• Spreadsheet software — Microsoft Excel Hot technology
  • Word processing software — Microsoft Word Hot technology

Hot technology Hot Technology — a technology requirement frequently included in employer job postings.

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Tools Used

  • Commercial use blenders — Blenders
  • Commercial use broilers — Charbroilers
  • Commercial use convection ovens — Convection ovens
  • Commercial use cutlery — Boning knives; Chefs' knives; Paring knives
  • Commercial use deep fryers — Fryers
  • Commercial use food grinders — Grinders
  • Commercial use food slicers — Food slicing machines
  • Commercial use griddles — Griddles
  • Commercial use grills — Gas grills
  • Commercial use microwave ovens — Commercial microwave ovens
  • Commercial use ovens — Conveyor ovens; Rotating rack ovens; Salamander ovens
  • Commercial use pasta cookers — Pasta cookers
  • Commercial use pizza ovens — Pizza ovens
  • Commercial use ranges — Wok ranges
  • Commercial use rotisseries — Rotisserie ovens
  • Commercial use smokers or smoke ovens — Smoking cabinets
  • Commercial use steamers — Food steamers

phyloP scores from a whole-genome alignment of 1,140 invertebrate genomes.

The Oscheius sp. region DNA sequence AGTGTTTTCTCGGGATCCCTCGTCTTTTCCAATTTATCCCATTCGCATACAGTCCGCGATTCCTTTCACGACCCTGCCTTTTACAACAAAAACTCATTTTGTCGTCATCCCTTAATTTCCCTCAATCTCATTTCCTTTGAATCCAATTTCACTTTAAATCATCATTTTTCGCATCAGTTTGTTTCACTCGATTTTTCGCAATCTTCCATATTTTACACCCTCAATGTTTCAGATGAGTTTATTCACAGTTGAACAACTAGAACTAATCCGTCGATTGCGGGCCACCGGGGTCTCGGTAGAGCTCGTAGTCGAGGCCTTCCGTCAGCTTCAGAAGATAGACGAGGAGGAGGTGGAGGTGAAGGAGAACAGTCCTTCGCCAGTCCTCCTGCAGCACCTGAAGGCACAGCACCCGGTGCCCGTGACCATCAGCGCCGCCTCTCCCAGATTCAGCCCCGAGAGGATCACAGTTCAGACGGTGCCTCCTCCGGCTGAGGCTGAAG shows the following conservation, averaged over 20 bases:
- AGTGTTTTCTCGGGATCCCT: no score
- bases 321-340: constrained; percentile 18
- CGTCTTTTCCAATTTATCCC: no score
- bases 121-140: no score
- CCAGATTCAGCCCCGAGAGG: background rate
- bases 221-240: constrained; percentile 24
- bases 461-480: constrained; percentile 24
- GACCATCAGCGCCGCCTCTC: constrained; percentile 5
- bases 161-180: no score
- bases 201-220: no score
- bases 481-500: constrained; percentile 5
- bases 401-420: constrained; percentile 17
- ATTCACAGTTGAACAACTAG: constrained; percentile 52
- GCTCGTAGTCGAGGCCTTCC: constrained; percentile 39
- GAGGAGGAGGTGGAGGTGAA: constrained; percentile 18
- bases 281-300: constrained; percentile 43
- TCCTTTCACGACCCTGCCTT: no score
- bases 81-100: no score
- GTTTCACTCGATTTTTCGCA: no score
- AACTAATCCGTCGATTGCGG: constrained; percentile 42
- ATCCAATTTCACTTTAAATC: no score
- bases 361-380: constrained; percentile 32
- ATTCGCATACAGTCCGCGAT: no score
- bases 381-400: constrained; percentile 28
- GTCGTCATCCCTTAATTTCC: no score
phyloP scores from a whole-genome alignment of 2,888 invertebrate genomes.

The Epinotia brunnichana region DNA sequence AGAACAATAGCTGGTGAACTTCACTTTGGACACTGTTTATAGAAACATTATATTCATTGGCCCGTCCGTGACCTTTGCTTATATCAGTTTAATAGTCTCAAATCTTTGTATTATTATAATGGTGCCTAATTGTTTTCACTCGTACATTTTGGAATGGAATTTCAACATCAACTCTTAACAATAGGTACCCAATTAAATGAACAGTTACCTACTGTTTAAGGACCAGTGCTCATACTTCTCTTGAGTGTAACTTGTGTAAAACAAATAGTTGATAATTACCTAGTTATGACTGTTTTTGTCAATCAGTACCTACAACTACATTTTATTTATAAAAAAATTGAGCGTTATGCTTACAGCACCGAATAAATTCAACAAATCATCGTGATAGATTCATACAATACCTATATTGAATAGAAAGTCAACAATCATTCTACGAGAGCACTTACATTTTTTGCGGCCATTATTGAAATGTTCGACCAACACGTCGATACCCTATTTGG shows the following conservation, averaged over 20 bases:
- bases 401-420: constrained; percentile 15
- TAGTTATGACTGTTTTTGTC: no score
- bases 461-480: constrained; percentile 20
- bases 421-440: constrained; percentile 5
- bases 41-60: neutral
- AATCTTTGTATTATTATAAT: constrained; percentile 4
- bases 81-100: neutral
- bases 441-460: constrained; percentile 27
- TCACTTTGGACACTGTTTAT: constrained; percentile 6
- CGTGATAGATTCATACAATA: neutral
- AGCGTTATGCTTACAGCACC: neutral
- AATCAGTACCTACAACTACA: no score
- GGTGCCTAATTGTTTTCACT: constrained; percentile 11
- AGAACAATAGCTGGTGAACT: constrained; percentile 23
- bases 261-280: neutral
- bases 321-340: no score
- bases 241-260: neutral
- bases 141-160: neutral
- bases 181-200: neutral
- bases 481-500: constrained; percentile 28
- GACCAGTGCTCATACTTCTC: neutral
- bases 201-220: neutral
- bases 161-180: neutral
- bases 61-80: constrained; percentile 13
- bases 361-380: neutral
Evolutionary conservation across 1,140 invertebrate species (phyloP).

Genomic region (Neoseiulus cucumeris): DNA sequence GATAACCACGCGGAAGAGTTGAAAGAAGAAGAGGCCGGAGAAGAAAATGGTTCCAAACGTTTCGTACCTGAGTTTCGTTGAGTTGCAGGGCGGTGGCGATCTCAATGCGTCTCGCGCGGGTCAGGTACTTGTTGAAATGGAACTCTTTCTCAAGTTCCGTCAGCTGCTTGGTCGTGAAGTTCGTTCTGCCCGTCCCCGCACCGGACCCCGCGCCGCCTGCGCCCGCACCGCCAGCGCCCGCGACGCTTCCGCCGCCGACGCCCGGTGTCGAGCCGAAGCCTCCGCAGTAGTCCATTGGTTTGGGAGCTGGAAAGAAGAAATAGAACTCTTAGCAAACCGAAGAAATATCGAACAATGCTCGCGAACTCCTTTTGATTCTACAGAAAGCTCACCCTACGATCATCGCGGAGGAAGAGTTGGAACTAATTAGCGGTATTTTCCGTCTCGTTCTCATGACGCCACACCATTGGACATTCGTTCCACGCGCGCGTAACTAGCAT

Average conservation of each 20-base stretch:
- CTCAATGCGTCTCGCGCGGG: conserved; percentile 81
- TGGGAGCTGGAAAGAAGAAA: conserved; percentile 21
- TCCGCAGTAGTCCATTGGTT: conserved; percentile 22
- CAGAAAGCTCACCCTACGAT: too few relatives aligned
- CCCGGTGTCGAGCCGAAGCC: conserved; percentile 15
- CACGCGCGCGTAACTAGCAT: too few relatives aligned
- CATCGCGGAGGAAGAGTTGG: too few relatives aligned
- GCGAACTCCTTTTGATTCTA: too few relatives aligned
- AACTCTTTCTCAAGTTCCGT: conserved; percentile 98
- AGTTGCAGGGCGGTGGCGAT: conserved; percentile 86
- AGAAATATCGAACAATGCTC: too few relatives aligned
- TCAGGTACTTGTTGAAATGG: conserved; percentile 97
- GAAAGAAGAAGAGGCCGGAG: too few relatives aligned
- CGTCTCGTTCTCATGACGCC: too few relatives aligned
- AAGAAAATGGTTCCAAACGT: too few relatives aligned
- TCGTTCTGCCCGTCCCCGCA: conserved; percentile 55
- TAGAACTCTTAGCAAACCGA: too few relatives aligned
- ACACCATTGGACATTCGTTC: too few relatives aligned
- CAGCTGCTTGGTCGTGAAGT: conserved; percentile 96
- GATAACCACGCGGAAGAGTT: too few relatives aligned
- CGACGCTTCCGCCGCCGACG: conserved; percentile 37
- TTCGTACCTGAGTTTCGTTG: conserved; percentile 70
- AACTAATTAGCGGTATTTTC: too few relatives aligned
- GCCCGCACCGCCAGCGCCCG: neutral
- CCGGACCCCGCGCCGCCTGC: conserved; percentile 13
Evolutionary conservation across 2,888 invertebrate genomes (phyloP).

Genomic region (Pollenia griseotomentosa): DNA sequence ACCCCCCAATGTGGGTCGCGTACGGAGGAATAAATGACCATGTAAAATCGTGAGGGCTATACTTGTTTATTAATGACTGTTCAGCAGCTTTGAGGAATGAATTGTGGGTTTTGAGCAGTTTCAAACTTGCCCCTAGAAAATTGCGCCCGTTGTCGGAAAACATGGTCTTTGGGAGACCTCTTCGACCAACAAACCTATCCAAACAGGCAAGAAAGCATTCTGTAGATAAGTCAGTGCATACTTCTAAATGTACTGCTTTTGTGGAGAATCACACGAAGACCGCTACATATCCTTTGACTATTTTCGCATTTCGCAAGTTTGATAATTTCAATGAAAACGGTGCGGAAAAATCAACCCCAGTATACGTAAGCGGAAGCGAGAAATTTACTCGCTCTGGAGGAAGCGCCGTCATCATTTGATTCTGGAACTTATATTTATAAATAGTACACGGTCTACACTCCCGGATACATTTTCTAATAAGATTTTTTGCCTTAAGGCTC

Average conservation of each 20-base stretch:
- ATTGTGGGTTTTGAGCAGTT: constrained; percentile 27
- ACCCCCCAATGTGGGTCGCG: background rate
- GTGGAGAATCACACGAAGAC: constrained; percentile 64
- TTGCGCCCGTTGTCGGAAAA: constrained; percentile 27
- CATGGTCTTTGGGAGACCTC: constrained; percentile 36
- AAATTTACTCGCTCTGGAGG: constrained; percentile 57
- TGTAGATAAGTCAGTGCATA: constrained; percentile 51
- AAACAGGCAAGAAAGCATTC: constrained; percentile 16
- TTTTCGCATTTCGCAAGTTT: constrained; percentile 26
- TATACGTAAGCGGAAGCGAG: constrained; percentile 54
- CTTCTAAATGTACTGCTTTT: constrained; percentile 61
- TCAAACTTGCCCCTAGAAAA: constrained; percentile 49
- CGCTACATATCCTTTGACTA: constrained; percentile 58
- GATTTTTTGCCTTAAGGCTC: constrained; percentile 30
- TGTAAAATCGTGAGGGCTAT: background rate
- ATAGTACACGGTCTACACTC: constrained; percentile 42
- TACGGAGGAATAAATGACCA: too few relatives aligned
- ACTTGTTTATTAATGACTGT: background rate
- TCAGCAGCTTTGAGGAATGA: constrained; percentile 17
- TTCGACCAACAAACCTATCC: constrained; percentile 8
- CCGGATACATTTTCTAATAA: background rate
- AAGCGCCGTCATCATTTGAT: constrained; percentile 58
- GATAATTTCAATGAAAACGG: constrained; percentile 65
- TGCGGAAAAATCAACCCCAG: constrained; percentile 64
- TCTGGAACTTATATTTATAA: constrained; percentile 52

• Cutting machinery — Meat saws
  • Domestic knives — Cimeter knives; Filet knives; Utility cutlery
  • Personal computers
  • Point of sale POS terminal — Point of sale POS computer terminals
  • Slicing machinery — Meat and cheese slicing machines

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Knowledge

  • Food Production — Knowledge of techniques and equipment for planting, growing, and harvesting food products (both plant and animal) for consumption, including storage/handling techniques.
  • Customer and Personal Service — Knowledge of principles and processes for providing customer and personal services. This includes customer needs assessment, meeting quality standards for services, and evaluation of customer satisfaction.
  • English Language — Knowledge of the structure and content of the English language including the meaning and spelling of words, rules of composition, and grammar.
  • Production and Processing — Knowledge of raw materials, production processes, quality control, costs, and other techniques for maximizing the effective manufacture and distribution of goods.

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Skills

  • Monitoring — Monitoring/Assessing performance of yourself, other individuals, or organizations to make improvements or take corrective action.
  • Active Listening — Giving full attention to what other people are saying, taking time to understand the points being made, asking questions as appropriate, and not interrupting at inappropriate times.
  • Coordination — Adjusting actions in relation to others' actions.
  • Critical Thinking — Using logic and reasoning to identify the strengths and weaknesses of alternative solutions, conclusions or approaches to problems.
  • Speaking — Talking to others to convey information effectively.
  • Time Management — Managing one's own time and the time of others.

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Abilities